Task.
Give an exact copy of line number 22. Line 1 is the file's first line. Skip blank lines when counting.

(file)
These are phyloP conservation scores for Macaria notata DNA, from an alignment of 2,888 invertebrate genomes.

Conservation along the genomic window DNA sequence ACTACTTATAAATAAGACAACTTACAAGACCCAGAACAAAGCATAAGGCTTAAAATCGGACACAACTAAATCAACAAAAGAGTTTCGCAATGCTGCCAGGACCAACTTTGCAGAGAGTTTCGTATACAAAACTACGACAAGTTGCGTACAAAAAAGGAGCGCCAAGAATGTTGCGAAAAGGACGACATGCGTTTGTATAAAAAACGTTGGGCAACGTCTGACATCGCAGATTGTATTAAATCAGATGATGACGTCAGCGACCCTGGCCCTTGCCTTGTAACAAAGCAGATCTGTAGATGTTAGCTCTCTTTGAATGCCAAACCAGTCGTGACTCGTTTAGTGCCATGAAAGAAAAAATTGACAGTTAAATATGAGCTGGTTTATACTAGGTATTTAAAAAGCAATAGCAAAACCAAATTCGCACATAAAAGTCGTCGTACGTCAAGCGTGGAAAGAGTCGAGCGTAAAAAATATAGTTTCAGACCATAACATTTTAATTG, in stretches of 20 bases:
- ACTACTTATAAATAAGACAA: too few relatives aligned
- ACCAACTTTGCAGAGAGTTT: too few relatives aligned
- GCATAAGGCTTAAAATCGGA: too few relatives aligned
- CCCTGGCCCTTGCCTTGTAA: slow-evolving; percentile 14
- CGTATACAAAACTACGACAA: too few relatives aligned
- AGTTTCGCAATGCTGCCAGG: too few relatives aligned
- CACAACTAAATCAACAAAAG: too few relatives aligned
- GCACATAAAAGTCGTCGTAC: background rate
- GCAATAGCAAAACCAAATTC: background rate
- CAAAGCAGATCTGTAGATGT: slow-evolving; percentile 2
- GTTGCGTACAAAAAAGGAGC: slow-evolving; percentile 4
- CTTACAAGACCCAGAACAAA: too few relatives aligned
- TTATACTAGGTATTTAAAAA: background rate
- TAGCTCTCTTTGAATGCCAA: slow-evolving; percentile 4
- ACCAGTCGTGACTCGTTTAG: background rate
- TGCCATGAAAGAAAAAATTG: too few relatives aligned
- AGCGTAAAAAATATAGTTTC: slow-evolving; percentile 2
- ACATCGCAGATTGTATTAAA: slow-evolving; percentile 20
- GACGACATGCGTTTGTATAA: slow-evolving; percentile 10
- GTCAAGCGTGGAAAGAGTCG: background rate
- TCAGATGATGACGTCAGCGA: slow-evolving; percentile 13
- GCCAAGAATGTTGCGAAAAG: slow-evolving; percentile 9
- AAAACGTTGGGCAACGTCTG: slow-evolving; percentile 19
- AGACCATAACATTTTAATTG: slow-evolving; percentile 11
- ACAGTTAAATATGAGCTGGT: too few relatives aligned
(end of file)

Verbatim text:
- GTCAAGCGTGGAAAGAGTCG: background rate